|Title||BUPHTHALMOS: MANAGEMENT & TREATMENT|
|Author, Co-Author||Noushin Ahmed|
Buphthalmos describes enlargement of the eyeball with age of onset from birth to 3 years. This case demonstrates the importance of early diagnosis and complications that may occur from this potentially visually devastating disease process.
A 5 year-old white male presented as a referral to assess congenital glaucoma. Ocular history was unremarkable. Health history was remarkable for sleep apnea. No medications were reported. He had normal birth, weight, and development.
VA was CF at 3 ft OD, 20/400 OS. Pupils were equal, round and reactive to light with an APD OS. Biomicroscopy was remarkable for non-edematous, 14 mm megalocornea with Haab’s striae OU. The anterior chamber was open with apigmented Schwalbe’s line OU. IOP was 40mm Hg OU. DFE revealed nerves with CD ratio of 1.0 OU. Otherwise, unremarkable findings OU.
Differential diagnoses include anterior chamber dysgenesis, sclerocornea, trauma, and endothelial dystrophy.
The clinical findings of buphthalmos, high IOP, large corneas, Haab’s striae, deep anterior chambers, and glaucotamous nerves led to the diagnosis of congenital glaucoma. He did not have the classic triad of symptoms: epiphora, photophobia, and blepharospasm1. Since he was developing normally, the parents and pediatrician overlooked any ocular issues. The trabecular meshwork abnormally developed as immature, thick, and compressed, increasing resistance to aqueous outflow2.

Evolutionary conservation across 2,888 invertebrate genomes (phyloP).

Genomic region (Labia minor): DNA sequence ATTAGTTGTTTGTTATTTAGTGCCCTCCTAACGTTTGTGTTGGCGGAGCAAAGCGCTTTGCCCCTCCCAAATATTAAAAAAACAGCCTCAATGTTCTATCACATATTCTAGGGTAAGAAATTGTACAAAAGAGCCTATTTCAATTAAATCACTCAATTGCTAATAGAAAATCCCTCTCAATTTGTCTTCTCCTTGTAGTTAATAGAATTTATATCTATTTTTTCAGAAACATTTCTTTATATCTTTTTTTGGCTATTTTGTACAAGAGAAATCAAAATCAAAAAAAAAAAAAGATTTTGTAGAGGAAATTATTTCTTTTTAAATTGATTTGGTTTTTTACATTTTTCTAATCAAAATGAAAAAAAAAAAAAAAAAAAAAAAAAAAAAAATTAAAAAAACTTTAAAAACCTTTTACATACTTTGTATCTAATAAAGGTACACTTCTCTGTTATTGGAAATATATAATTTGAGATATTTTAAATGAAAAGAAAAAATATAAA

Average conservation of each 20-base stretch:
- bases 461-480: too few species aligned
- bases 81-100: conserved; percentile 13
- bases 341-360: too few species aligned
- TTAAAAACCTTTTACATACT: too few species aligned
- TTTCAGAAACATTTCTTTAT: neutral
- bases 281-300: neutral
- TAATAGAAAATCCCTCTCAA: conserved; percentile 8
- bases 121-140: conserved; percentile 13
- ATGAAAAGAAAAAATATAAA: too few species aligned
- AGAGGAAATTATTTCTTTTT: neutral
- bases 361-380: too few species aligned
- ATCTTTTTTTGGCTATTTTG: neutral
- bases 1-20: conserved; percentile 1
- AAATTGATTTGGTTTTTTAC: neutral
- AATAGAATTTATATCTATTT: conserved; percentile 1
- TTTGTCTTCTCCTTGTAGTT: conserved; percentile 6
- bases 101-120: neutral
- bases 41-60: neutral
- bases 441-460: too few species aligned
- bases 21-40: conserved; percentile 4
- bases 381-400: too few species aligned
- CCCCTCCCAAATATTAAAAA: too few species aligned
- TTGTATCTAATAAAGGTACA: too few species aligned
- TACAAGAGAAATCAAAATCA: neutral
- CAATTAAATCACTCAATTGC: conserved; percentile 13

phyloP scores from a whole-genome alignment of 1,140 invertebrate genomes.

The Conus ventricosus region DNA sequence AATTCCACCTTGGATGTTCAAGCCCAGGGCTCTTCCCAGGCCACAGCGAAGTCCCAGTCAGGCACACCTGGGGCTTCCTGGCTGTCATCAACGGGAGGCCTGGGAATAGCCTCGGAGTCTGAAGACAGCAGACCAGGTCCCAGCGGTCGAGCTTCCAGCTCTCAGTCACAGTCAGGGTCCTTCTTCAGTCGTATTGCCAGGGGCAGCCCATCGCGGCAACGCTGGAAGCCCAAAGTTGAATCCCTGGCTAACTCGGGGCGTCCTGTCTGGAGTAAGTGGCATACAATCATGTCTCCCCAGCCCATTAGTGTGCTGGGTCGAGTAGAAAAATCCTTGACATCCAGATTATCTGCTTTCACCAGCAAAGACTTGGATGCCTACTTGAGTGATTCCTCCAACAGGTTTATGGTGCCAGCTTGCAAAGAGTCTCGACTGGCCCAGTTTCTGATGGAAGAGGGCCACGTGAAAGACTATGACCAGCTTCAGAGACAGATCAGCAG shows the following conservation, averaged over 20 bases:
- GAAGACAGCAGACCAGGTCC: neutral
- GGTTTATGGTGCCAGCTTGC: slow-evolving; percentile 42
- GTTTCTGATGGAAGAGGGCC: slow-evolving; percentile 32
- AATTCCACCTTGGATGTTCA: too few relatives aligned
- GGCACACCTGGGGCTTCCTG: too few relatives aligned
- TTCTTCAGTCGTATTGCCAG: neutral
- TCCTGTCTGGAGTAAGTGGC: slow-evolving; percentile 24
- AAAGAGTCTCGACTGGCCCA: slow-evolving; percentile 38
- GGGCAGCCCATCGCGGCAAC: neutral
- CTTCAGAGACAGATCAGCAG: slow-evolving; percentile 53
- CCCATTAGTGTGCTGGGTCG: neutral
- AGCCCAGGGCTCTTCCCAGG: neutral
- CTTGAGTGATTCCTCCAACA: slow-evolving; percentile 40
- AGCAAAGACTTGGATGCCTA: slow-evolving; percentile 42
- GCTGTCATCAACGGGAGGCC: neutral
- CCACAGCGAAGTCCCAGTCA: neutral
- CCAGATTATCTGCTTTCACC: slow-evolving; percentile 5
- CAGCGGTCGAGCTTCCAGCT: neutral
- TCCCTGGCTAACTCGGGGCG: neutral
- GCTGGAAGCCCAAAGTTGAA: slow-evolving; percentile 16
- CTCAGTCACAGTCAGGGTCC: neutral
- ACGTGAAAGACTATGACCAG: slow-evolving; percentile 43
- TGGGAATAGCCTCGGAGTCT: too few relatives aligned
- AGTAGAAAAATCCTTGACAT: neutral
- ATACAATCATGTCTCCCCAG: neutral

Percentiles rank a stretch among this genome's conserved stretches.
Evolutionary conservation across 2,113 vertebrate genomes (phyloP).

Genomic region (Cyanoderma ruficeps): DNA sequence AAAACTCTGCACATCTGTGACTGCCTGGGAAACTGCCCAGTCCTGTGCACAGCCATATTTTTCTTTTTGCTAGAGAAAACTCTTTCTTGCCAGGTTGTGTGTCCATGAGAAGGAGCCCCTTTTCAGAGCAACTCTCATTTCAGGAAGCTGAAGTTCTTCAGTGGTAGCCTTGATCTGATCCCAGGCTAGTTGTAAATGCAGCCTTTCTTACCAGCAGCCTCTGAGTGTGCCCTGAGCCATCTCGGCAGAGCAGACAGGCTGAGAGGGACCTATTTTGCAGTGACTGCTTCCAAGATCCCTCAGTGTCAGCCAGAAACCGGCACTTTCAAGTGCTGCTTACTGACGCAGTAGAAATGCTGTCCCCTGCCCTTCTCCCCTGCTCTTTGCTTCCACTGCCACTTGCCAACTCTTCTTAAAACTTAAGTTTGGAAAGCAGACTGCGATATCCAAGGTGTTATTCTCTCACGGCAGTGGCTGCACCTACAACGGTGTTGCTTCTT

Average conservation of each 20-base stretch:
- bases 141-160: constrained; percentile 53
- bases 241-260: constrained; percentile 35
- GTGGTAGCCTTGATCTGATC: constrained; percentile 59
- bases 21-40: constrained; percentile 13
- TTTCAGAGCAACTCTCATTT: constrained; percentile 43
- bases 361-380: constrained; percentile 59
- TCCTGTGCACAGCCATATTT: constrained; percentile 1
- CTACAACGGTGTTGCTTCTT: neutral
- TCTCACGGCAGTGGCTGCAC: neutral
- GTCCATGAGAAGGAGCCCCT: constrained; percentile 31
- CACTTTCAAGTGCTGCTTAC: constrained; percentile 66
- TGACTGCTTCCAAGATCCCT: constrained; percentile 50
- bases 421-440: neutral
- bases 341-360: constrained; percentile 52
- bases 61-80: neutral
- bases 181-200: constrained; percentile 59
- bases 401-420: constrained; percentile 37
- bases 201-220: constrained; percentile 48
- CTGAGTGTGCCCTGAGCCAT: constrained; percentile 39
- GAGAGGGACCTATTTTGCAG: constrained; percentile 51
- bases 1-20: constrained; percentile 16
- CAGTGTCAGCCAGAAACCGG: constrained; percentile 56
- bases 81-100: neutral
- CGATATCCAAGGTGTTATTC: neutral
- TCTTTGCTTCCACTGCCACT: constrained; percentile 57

He was promptly referred to a glaucoma specialist who performed a trabeculotomy with temporary success. He was treated with multiple IOP-lowering medications and surgeries over 10 years. Later, retinal detachment occurred OS and was treated with retinal pneumopexy & laser photocoagulation. Subsequent neovascular glaucoma formed. Medication treated it unsuccessfully. Currently, another procedure involving an Ahmed/Baerveldt tube or laser diode is under consideration.
Although incidence of buphthalmos is 1 in 30,000 births2, early pediatric eye exams are critical to prevent further blindness due to the early age of onset1. Additionally, the complexity of management stems from the disease process's risks, including congenital glaucoma and retinal detachment.
|Affiliation of Co-Authors|